depend on your condition
Adults and the Elderly
For ‘Gastro-Oesophageal Reflux Disease’ (GORD)’
Treatment of moderate to severe symptoms (symptomatic GORD)

The recommended dose is one Rabeprazole 10 mg tablet once a day for up to 4 weeks

Take the tablet in the morning before eating

If your condition returns after 4 weeks treatment, your doctor may tell you to take one
Rabeprazole 10 mg tablet as and when you require it.
Treatment of more severe symptoms (erosive or ulcerative GORD)

The recommended dose is one Rabeprazole 20 mg tablet once a day for 4 to 8 weeks

Take the tablet in the morning before eating.
Long-term treatment of symptoms (GORD maintenance)

The recommended dose is one Rabeprazole 10 mg or 20 mg tablet once a day for as long as
your doctor has told you

Take the tablet in the morning before eating

Your doctor will want to see you at regular intervals to check your symptoms and dosage.
For ulcers of the stomach (peptic ulcers)

The recommended dose is one Rabeprazole 20 mg tablet once a day for 6 weeks
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Take the tablet in the morning before eating
Your doctor may tell you to take Rabeprazole for another 6 weeks if your condition does not
improve.

For ulcers of the intestine (duodenal ulcers)

The recommended dose is one Rabeprazole 20 mg tablet once a day for 4 weeks

Take the tablet in the morning before eating

Your doctor may tell you to take Rabeprazole for another 4 weeks if your condition does not
improve.
For ulcers caused by H. Pylori infection and to stop them coming back

The recommended dose is one Rabeprazole 20 mg tablet twice a day for seven days

Your doctor will also tell you to take two antibiotics called amoxicillin (1 mg) and
clarithromycin (500 mg).
For further information on the other medicines used for the H. Pylori treatment, see the individual
product information leaflets.
Zollinger-Ellison Syndrome where excess acid is produced in the stomach

The recommended dose is three Rabeprazole 20 mg tablets once a day to start with. The dose
may be increased to three Rabeprazole 20 mg tablets twice daily. Single daily doses up to
100mg (five Rabeprazole 20 mg tablets) per day may be given.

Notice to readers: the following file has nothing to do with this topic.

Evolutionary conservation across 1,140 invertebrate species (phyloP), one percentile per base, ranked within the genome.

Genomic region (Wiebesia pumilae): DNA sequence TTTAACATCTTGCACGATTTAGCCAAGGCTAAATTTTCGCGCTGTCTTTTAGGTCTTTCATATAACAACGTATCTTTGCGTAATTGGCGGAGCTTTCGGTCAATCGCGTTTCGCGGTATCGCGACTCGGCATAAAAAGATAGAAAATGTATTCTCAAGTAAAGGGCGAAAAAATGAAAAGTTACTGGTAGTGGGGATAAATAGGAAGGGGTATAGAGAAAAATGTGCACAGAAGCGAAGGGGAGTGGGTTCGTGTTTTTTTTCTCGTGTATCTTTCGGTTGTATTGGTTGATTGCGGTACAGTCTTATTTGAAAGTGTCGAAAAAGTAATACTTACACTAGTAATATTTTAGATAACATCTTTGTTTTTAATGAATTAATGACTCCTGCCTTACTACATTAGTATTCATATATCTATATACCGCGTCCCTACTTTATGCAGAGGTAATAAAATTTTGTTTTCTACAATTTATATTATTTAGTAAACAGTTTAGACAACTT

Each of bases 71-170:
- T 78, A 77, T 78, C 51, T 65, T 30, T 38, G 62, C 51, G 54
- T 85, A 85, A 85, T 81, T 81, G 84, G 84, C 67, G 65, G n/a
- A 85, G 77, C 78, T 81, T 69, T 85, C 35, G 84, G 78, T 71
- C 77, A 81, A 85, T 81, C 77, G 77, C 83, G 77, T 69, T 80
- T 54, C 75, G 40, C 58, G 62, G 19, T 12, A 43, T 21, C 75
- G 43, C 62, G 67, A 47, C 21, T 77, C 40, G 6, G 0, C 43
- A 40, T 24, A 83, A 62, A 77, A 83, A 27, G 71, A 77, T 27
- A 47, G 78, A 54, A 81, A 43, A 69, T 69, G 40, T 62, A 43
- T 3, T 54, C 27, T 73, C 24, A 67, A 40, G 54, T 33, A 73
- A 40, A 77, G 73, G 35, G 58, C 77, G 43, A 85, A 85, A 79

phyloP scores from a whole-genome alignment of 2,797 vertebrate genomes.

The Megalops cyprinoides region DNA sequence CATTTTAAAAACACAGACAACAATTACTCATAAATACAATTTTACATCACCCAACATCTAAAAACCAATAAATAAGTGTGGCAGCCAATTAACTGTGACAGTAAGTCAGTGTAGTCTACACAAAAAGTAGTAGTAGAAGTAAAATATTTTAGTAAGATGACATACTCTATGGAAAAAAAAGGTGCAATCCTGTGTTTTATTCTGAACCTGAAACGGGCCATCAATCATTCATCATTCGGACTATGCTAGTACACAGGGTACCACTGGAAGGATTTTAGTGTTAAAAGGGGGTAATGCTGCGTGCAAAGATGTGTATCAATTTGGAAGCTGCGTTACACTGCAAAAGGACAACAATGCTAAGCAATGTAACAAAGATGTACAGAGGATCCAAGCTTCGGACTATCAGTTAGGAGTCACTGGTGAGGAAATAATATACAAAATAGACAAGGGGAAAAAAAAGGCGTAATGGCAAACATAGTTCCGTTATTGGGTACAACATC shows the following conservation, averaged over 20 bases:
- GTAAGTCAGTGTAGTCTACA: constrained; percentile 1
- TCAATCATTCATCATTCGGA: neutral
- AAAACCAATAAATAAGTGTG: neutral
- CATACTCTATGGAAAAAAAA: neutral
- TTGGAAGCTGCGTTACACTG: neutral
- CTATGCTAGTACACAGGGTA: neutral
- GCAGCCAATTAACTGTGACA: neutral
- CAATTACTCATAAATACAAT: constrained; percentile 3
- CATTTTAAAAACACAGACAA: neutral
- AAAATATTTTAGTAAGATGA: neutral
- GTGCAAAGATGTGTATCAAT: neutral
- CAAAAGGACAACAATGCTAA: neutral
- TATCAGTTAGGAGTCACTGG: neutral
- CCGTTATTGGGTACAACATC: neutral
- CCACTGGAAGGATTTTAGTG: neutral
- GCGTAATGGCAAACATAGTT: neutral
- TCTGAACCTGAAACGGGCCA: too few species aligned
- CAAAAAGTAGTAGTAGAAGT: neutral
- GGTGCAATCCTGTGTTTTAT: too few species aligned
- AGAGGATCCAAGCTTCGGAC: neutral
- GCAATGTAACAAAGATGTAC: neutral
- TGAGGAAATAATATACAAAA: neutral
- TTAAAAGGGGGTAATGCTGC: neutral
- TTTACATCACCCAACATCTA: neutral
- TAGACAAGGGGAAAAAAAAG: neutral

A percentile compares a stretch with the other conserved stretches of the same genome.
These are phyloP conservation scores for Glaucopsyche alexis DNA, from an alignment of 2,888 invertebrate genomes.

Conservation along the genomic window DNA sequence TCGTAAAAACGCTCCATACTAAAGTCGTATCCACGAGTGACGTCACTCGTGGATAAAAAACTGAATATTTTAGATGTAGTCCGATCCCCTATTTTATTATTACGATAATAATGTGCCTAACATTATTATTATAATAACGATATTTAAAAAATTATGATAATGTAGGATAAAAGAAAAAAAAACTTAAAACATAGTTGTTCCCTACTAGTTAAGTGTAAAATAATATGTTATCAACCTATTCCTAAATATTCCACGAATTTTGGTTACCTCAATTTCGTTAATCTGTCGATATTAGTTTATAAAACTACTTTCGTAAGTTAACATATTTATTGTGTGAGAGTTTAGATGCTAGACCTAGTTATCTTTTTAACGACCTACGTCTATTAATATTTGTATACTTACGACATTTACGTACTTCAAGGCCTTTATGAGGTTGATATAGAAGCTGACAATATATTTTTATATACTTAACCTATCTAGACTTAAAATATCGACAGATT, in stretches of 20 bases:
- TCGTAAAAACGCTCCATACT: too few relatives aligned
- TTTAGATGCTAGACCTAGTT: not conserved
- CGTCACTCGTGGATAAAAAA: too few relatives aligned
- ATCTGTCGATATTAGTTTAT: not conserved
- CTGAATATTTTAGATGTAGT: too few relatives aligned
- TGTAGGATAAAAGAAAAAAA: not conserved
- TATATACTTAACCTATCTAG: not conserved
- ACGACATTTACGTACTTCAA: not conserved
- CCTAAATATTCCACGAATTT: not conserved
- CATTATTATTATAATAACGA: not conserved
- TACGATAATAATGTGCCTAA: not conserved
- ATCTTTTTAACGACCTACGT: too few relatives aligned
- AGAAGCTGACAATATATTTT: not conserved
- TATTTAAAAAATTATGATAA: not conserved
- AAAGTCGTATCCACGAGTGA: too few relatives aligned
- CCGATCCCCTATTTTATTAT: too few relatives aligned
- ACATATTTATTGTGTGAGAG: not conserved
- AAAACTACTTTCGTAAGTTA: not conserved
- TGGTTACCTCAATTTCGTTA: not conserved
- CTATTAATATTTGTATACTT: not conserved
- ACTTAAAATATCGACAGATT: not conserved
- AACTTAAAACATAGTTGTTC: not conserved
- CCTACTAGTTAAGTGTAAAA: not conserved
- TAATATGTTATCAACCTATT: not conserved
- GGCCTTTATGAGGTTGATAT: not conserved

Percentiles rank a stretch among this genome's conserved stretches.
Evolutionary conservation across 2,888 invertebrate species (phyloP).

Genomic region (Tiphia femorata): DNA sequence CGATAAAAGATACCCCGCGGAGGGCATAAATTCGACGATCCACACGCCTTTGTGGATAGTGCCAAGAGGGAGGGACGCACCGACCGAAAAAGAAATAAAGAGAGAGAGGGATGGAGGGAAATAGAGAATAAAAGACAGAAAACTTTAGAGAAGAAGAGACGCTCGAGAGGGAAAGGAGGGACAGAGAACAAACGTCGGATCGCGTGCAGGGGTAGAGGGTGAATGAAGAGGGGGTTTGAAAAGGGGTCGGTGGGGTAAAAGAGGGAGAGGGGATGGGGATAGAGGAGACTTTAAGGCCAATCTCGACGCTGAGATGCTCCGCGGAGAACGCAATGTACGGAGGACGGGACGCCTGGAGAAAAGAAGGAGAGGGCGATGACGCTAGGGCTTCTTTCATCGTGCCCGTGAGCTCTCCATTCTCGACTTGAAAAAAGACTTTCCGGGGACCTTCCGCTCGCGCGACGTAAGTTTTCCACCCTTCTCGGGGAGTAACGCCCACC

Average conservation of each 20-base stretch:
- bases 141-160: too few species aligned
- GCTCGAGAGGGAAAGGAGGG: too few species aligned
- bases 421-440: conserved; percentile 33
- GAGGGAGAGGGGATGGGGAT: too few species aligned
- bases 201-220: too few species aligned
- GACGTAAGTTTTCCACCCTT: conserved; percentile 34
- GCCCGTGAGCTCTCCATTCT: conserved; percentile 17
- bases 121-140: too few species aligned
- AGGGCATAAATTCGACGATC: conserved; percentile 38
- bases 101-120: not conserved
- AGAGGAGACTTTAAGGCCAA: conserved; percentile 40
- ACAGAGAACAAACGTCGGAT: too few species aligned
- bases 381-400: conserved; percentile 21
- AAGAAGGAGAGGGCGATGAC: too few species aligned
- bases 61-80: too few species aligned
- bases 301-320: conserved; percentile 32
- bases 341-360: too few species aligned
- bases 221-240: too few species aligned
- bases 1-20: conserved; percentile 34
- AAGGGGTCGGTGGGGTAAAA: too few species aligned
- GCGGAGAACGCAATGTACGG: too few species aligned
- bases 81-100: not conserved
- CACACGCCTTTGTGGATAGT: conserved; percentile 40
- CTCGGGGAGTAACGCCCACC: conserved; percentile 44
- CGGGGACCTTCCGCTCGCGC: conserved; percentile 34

The dose may then be adjusted by your doctor depending on how you respond to the treatment.
If you are on long-term treatment you will need to see your doctor at regular intervals for review
of your tablets and symptoms.

Use in children
The medicine should not to be used in children because there is no experience of its use in this group.
Patients with liver problems
You should consult your doctor who will take special care when beginning treatment with
Rabeprazole and while you continue to be treated with Rabeprazole.

If you take more Rabeprazole than you should
If you take more Rabeprazole than you should, talk to a doctor or go to a hospital straight away. Take
the medicine pack with you.
If you forget to take Rabeprazole

If you forget to take a dose, take it as soon as you remember it. However, if it is almost time for
your next dose, skip the missed dose and continue as usual

If you forget to take your medicine for more than 5 days, talk to your doctor before taking any
more medicine

Do not take a double dose to make up for a forgotten dose.
If you stop taking Rabeprazole
Relief of symptoms will normally occur before the ulcer has completely healed. It is important that
you do not stop taking the tablets until told to do so by your doctor.
If you have any further questions on the use of this medicine, ask your doctor or pharmacist.
4.

Possible side effects

Like all medicines, this medicine can cause side effects, although not everybody gets them.